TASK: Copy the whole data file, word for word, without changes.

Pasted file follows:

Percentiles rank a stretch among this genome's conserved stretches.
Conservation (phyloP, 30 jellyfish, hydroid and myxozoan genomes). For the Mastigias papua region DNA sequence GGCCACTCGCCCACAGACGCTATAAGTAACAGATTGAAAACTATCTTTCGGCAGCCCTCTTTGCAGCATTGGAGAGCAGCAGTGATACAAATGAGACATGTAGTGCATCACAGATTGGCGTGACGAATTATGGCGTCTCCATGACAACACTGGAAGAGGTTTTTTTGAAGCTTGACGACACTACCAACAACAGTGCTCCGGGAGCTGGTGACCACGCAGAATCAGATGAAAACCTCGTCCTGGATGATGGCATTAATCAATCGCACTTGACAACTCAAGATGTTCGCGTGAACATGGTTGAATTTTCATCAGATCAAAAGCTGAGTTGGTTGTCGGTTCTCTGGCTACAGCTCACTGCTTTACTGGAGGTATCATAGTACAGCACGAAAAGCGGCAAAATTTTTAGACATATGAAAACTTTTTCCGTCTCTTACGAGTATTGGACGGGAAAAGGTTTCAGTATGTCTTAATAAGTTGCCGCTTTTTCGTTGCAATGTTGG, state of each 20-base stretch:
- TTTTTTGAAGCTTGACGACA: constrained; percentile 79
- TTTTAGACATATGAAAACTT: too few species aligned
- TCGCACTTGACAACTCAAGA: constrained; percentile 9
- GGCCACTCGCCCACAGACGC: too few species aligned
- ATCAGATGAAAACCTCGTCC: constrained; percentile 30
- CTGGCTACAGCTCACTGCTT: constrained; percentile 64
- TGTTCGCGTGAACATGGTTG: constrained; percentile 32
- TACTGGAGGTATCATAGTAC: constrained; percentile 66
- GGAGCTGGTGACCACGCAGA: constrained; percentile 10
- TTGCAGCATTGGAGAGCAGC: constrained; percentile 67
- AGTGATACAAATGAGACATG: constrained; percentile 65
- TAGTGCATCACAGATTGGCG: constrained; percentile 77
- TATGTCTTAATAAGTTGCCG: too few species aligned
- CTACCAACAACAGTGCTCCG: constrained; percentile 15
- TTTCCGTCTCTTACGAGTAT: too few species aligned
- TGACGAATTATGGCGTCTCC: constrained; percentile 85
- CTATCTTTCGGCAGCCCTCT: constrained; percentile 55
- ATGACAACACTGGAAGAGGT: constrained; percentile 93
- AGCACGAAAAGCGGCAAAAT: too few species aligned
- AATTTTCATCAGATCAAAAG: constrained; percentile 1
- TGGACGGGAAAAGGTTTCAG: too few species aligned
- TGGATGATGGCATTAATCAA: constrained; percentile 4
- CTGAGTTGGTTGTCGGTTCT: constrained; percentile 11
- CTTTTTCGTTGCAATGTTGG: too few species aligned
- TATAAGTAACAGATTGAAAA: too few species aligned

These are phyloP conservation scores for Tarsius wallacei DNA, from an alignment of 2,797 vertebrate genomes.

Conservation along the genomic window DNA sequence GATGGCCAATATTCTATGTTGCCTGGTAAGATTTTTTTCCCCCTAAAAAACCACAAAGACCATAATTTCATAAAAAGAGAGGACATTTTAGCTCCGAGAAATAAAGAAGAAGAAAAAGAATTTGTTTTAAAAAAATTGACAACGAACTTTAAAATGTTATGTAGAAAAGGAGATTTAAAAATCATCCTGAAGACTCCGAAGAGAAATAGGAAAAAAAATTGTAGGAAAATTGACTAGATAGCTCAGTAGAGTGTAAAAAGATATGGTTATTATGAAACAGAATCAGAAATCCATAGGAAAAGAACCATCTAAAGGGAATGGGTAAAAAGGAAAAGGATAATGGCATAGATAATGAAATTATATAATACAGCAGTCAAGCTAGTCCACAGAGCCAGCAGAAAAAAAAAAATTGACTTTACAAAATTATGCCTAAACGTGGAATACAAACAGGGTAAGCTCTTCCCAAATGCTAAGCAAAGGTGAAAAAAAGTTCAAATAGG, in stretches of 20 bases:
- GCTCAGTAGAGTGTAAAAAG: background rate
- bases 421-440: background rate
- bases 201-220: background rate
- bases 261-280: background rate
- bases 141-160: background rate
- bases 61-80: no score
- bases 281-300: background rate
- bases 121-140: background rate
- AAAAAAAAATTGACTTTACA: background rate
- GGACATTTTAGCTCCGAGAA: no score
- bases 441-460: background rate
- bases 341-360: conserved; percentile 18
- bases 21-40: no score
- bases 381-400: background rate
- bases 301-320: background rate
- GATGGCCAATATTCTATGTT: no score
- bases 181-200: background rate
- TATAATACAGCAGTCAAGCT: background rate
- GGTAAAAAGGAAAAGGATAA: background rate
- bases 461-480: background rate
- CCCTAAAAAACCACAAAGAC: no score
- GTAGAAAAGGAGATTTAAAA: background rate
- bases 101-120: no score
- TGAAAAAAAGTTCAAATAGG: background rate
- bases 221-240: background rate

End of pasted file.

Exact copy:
Percentiles rank a stretch among this genome's conserved stretches.
Conservation (phyloP, 30 jellyfish, hydroid and myxozoan genomes). For the Mastigias papua region DNA sequence GGCCACTCGCCCACAGACGCTATAAGTAACAGATTGAAAACTATCTTTCGGCAGCCCTCTTTGCAGCATTGGAGAGCAGCAGTGATACAAATGAGACATGTAGTGCATCACAGATTGGCGTGACGAATTATGGCGTCTCCATGACAACACTGGAAGAGGTTTTTTTGAAGCTTGACGACACTACCAACAACAGTGCTCCGGGAGCTGGTGACCACGCAGAATCAGATGAAAACCTCGTCCTGGATGATGGCATTAATCAATCGCACTTGACAACTCAAGATGTTCGCGTGAACATGGTTGAATTTTCATCAGATCAAAAGCTGAGTTGGTTGTCGGTTCTCTGGCTACAGCTCACTGCTTTACTGGAGGTATCATAGTACAGCACGAAAAGCGGCAAAATTTTTAGACATATGAAAACTTTTTCCGTCTCTTACGAGTATTGGACGGGAAAAGGTTTCAGTATGTCTTAATAAGTTGCCGCTTTTTCGTTGCAATGTTGG, state of each 20-base stretch:
- TTTTTTGAAGCTTGACGACA: constrained; percentile 79
- TTTTAGACATATGAAAACTT: too few species aligned
- TCGCACTTGACAACTCAAGA: constrained; percentile 9
- GGCCACTCGCCCACAGACGC: too few species aligned
- ATCAGATGAAAACCTCGTCC: constrained; percentile 30
- CTGGCTACAGCTCACTGCTT: constrained; percentile 64
- TGTTCGCGTGAACATGGTTG: constrained; percentile 32
- TACTGGAGGTATCATAGTAC: constrained; percentile 66
- GGAGCTGGTGACCACGCAGA: constrained; percentile 10
- TTGCAGCATTGGAGAGCAGC: constrained; percentile 67
- AGTGATACAAATGAGACATG: constrained; percentile 65
- TAGTGCATCACAGATTGGCG: constrained; percentile 77
- TATGTCTTAATAAGTTGCCG: too few species aligned
- CTACCAACAACAGTGCTCCG: constrained; percentile 15
- TTTCCGTCTCTTACGAGTAT: too few species aligned
- TGACGAATTATGGCGTCTCC: constrained; percentile 85
- CTATCTTTCGGCAGCCCTCT: constrained; percentile 55
- ATGACAACACTGGAAGAGGT: constrained; percentile 93
- AGCACGAAAAGCGGCAAAAT: too few species aligned
- AATTTTCATCAGATCAAAAG: constrained; percentile 1
- TGGACGGGAAAAGGTTTCAG: too few species aligned
- TGGATGATGGCATTAATCAA: constrained; percentile 4
- CTGAGTTGGTTGTCGGTTCT: constrained; percentile 11
- CTTTTTCGTTGCAATGTTGG: too few species aligned
- TATAAGTAACAGATTGAAAA: too few species aligned

These are phyloP conservation scores for Tarsius wallacei DNA, from an alignment of 2,797 vertebrate genomes.

Conservation along the genomic window DNA sequence GATGGCCAATATTCTATGTTGCCTGGTAAGATTTTTTTCCCCCTAAAAAACCACAAAGACCATAATTTCATAAAAAGAGAGGACATTTTAGCTCCGAGAAATAAAGAAGAAGAAAAAGAATTTGTTTTAAAAAAATTGACAACGAACTTTAAAATGTTATGTAGAAAAGGAGATTTAAAAATCATCCTGAAGACTCCGAAGAGAAATAGGAAAAAAAATTGTAGGAAAATTGACTAGATAGCTCAGTAGAGTGTAAAAAGATATGGTTATTATGAAACAGAATCAGAAATCCATAGGAAAAGAACCATCTAAAGGGAATGGGTAAAAAGGAAAAGGATAATGGCATAGATAATGAAATTATATAATACAGCAGTCAAGCTAGTCCACAGAGCCAGCAGAAAAAAAAAAATTGACTTTACAAAATTATGCCTAAACGTGGAATACAAACAGGGTAAGCTCTTCCCAAATGCTAAGCAAAGGTGAAAAAAAGTTCAAATAGG, in stretches of 20 bases:
- GCTCAGTAGAGTGTAAAAAG: background rate
- bases 421-440: background rate
- bases 201-220: background rate
- bases 261-280: background rate
- bases 141-160: background rate
- bases 61-80: no score
- bases 281-300: background rate
- bases 121-140: background rate
- AAAAAAAAATTGACTTTACA: background rate
- GGACATTTTAGCTCCGAGAA: no score
- bases 441-460: background rate
- bases 341-360: conserved; percentile 18
- bases 21-40: no score
- bases 381-400: background rate
- bases 301-320: background rate
- GATGGCCAATATTCTATGTT: no score
- bases 181-200: background rate
- TATAATACAGCAGTCAAGCT: background rate
- GGTAAAAAGGAAAAGGATAA: background rate
- bases 461-480: background rate
- CCCTAAAAAACCACAAAGAC: no score
- GTAGAAAAGGAGATTTAAAA: background rate
- bases 101-120: no score
- TGAAAAAAAGTTCAAATAGG: background rate
- bases 221-240: background rate